- Hybrid classes: In the case of a hybrid course, a student who misses more than four classes -- either face-to-face, online, or a combination -- will fail the course with a grade of E.
- Online classes: More than four absences will result in failure.
- Definition of attendance in online classes: The instructor will define attendance in the syllabus. Generally, a student who fails to post an assignment to the class website during the assigned "window" of time will be counted absent for that class day.
- Technical problems online: While these do occur either at home or from an on-campus connection, they are usually not valid reasons for failing to fulfill the requirements for attendance on that day. Students are responsible for allocating enough time to complete online assignments, and they should include the possibility of technical "glitches." Thus students need to allow enough time to try again later or to travel to a campus computer lab or alternative place to complete the assignment and therefore avoid an absence for the day.
- Exceptions may be made by the instructor in the event of widespread computer viruses or some other large-scale event affecting ASU's computer network, but exceptions will not be made for routine computer problems.
What if I have to miss the first week of school?
What is an instructor initiated drop?
What are the policies about submitting work, grading, and classroom expectations?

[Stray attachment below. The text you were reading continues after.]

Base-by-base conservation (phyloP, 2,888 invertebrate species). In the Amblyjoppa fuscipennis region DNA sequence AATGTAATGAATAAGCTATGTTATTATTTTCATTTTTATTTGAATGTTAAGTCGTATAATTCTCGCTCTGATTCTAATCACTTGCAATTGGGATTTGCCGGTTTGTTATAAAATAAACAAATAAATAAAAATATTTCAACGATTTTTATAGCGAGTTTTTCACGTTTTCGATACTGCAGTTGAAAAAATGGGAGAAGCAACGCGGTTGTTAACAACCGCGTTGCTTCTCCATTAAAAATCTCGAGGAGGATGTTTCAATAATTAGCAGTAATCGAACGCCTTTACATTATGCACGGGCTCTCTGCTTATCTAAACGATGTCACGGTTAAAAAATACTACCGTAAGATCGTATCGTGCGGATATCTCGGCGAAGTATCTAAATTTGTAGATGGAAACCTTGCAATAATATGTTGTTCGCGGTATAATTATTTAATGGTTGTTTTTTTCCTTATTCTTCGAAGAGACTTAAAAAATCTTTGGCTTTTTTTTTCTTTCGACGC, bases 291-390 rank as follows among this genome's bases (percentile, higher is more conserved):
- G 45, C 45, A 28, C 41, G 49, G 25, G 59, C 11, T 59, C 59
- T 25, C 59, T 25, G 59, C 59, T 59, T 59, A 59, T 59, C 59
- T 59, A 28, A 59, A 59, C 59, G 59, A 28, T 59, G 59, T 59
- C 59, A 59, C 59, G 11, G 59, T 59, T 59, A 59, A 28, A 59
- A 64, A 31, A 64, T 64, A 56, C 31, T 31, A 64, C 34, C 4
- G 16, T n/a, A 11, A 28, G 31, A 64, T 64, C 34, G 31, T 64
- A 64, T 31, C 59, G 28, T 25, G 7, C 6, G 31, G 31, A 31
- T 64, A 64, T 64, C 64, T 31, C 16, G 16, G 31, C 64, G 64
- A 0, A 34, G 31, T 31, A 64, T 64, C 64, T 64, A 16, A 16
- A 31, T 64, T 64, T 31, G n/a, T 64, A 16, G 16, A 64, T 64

Can I dispute a grade that I received?
If you are dissatisfied with a grade you have received on an individual assignment during the semester, you are advised to meet with your teacher and ask for an explanation of the grade. The Writing Programs administration will not hear appeals during the semester.
If, after the semester is over, you feel you have been awarded an incorrect final course grade, you should also first discuss it with your teacher. If you would like to pursue a formal appeal after that, you may submit to the Writing Programs administration a packet containing the following (only complete packets will be considered):
- a formal letter with a full and detailed explanation of your grievance
- your name, student ID number, and contact information (e-mail address and phone number)
- copies of the course syllabus
- the assignment sheets complete with rubrics/grading criteria
- all graded work complete with teacher’s comments
- a copy of your Canvas grade report
- any other documents you feel substantiate the appeal
Please submit these documents as a single PDF file. Do not include links, but copy and paste documents so that they are directly accessible in this file.
After receiving the complete packet, the Writing Programs Grievance Committee will review your materials, investigate your claims, and inform you in writing of their decision. During the investigation, the committee may also contact you for follow-up questions or additional materials.
Please email your packet to the Associate Director of Writing Programs, Dr. Adelheid Thieme. Her email address is firstname.lastname@example.org.
What is plagiarism? I hear a lot of talk about it, but I’m not exactly sure what it is.
- Using all or part of another writer's work word-for-word without quotation marks and proper acknowledgment.
- Closely paraphrasing or summarizing another writer's work without acknowledgment.
- Using original ideas expressed by another, in writing or in speech, without acknowledgment.
- Copying another student's composition or allowing another student to copy one's own composition. This includes copying a paper from an online source—copying a paper written by someone else—in part or whole—does constitute plagiarism, regardless of the source.
- Submitting a composition significantly revised by another person.
- Submitting as one's own work a paper written by another student or supplied by a professional paper-writing company.
- And, at ASU, turning in a paper that you wrote in one class for credit in another.